Brian Roberts’ dressers were falling apart, but thanks to Catholic Charities of Livingston County, the Springwater man and his family have new ones.
“They were definitely a blessing,” Roberts said. “We were able to put everybody’s clothes in them.”
The Roberts family was among several families to benefit from a donation of 43 dressers and other furniture items from the Quality Inn in Geneseo June 23. CCLC picked up the furniture from the inn and delivered it to clients in need throughout its service area, according to Joseph DiMino, CCLC’s executive director, and Amy Glovanovitch, the agency’s rural outreach assistant coordinator. Thanks to the Quality Inn, the agency was able to help a score’s worth of families in Springwater, Hemlock, Livonia, Avon, Geneseo, Dansville and Mount Morris, DiMino and Glovanovitch said.
“Some were regular clients,” Glovanovitch said during an interview in the agency’s Mount Morris office. “Some people just called in because there was that one item they needed.”
She and DiMino added that dressers, especially dressers for children, are among the most-often requested furniture items from the agency’s clientele.
“They’re not donated as frequently as other items,” DiMino said,.
He added that low-income, young families in particular often request such children’s furniture as bassinets and cribs. He and Glovanovitch said that the agency has 175 families on its waiting list for donated furniture. DiMino said furniture purchases by such families often take a back seat to purchases of such essential items as food, clothing and shelter.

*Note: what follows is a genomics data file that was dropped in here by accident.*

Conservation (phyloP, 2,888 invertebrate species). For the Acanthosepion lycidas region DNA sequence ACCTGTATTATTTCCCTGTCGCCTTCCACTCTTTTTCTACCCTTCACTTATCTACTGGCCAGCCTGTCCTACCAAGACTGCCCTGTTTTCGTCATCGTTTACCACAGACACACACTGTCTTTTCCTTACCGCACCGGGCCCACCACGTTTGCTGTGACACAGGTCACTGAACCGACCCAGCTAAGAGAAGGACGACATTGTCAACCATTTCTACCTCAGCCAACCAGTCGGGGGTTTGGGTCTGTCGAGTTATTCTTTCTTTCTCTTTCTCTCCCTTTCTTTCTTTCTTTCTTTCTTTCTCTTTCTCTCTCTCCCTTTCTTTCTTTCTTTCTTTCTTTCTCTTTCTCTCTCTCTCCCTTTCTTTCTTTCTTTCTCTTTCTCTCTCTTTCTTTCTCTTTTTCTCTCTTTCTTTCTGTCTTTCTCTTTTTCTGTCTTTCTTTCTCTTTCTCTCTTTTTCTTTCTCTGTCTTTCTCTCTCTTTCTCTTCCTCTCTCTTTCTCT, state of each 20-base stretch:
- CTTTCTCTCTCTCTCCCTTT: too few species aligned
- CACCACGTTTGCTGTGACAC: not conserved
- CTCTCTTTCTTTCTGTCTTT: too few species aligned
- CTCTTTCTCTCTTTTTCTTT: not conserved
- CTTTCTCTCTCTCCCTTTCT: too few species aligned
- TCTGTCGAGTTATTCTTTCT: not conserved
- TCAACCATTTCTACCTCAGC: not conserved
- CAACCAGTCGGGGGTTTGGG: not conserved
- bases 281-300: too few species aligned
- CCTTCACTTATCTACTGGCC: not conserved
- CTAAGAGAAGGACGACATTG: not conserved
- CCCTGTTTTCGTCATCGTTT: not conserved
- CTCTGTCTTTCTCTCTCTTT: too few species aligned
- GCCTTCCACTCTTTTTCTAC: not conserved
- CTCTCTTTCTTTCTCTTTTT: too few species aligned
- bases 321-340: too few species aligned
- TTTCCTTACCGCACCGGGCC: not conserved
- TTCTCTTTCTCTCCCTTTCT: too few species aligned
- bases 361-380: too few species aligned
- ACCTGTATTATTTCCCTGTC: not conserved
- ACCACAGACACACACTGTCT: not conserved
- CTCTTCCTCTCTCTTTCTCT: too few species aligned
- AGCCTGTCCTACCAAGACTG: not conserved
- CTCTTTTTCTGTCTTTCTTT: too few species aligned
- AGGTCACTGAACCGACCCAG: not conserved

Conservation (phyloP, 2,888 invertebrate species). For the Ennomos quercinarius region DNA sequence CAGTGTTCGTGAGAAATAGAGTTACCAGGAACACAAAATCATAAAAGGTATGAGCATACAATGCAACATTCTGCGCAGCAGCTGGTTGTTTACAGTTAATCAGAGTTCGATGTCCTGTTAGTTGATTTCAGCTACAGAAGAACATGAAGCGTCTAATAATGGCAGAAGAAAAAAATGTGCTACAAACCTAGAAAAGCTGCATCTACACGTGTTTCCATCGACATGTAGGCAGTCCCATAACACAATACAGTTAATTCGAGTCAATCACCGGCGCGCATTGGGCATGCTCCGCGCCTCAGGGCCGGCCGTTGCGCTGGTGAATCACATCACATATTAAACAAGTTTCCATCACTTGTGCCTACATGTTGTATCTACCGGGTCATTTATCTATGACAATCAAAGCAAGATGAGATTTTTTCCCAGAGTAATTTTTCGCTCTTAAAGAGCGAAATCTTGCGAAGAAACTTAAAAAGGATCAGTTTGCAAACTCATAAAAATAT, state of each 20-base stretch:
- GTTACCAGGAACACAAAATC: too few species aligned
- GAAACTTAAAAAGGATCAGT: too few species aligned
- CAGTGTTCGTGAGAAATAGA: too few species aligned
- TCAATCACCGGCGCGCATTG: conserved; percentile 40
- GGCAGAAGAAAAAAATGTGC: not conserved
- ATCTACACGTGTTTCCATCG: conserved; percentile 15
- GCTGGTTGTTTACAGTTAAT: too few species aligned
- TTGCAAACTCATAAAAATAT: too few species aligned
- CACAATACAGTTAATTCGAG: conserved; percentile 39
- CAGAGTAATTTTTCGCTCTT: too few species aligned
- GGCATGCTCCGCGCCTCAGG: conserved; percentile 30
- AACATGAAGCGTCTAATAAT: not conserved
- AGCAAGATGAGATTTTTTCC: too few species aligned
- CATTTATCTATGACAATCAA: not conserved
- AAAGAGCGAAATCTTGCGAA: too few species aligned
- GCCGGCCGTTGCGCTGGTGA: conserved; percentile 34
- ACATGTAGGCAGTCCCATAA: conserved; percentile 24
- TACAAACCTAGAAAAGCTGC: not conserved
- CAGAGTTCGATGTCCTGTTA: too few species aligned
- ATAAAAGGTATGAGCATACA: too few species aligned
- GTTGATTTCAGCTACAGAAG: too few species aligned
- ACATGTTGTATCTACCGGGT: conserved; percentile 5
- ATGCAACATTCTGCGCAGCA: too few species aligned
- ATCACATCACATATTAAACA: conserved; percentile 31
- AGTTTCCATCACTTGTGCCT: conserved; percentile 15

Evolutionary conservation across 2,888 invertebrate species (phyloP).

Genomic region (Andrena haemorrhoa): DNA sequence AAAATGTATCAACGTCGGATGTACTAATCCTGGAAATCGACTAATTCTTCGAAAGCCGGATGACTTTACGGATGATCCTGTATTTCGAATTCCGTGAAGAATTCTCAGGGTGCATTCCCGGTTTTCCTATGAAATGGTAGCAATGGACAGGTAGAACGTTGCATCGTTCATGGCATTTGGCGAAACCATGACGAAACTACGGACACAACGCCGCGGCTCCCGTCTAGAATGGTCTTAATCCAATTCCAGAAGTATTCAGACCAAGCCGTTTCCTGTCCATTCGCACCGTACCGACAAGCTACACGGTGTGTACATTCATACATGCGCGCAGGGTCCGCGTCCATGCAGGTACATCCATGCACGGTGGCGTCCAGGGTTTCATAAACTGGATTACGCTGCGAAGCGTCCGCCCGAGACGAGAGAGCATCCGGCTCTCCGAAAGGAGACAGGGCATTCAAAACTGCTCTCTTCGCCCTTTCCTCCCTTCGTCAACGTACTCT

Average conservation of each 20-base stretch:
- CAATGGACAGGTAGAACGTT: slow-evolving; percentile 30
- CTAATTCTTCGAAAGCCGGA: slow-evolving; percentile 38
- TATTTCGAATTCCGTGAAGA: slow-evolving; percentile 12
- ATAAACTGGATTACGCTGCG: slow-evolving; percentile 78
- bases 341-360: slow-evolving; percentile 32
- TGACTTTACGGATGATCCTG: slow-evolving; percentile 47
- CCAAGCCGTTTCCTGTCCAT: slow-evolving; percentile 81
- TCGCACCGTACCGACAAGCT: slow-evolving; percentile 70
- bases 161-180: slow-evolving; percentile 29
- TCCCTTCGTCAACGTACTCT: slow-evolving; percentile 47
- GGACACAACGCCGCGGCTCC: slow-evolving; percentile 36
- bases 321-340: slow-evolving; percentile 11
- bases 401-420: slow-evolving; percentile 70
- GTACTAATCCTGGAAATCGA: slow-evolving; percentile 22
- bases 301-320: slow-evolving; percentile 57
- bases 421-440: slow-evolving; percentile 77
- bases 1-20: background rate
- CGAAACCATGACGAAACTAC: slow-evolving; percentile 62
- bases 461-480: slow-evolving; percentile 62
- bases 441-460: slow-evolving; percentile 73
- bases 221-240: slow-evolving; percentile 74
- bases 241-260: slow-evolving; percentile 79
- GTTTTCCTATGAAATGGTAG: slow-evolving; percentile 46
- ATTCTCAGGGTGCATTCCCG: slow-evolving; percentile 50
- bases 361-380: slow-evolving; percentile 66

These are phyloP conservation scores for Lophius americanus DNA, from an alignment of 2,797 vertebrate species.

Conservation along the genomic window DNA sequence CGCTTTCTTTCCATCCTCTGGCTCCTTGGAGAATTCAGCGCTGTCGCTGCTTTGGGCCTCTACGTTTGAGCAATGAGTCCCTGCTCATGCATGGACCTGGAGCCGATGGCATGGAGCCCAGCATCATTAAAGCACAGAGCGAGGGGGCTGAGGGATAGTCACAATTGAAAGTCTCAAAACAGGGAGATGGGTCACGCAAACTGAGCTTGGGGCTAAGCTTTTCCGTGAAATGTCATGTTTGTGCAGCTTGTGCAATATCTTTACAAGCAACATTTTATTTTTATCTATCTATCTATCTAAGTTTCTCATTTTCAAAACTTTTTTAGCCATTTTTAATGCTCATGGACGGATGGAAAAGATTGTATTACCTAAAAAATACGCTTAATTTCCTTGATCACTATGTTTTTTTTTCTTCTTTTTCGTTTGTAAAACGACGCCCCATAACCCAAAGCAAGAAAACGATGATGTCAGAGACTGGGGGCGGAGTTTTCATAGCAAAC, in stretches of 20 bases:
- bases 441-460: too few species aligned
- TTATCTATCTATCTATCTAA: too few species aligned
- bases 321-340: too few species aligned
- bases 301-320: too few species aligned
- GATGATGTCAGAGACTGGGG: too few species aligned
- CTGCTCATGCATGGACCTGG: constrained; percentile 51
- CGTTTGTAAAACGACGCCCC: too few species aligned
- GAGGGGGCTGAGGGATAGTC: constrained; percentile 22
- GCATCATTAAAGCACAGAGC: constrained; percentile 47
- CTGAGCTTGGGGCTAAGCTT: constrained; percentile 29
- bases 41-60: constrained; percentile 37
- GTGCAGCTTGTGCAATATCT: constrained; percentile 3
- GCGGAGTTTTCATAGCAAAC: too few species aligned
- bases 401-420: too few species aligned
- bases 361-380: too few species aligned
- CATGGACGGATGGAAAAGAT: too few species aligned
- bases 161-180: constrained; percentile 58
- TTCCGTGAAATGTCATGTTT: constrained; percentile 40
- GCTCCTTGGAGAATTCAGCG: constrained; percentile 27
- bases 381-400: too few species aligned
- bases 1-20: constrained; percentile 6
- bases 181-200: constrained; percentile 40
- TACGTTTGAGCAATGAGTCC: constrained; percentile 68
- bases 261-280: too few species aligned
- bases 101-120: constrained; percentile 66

Glovanovitch said she fields 10 to 15 calls a week from people asking for donated furniture. DiMino added that CCLC publicizes its need for donated furniture through parish bulletin inserts and its own newsletter.
The agency appreciates all donations of furniture, they said, but Glovanovitch added that people should forego donating car seats. Government regulations regarding car seats tend to change from time to time, rendering almost all donated car seats useless, she noted.
DiMino said that donated furniture can bring smiles to his clients’ faces, and urged people to consider donating items. He said he recalled one time when the agency gave a refrigerator to an impoverished family of five who had to move into an apartment that did not come with a refrigerator. When the family picked up the refrigerator from the agency’s storage facility, DiMino said the mother’s expression of gratitude for the item was deeply touching.
“The donor could have sold the refrigerator for $50 at a garage sale, but instead, to her, it was priceless,” DiMino said.
EDITOR’S NOTE: To learn more about donating furniture to Catholic Charities of Livingston County, call 585/658-4466.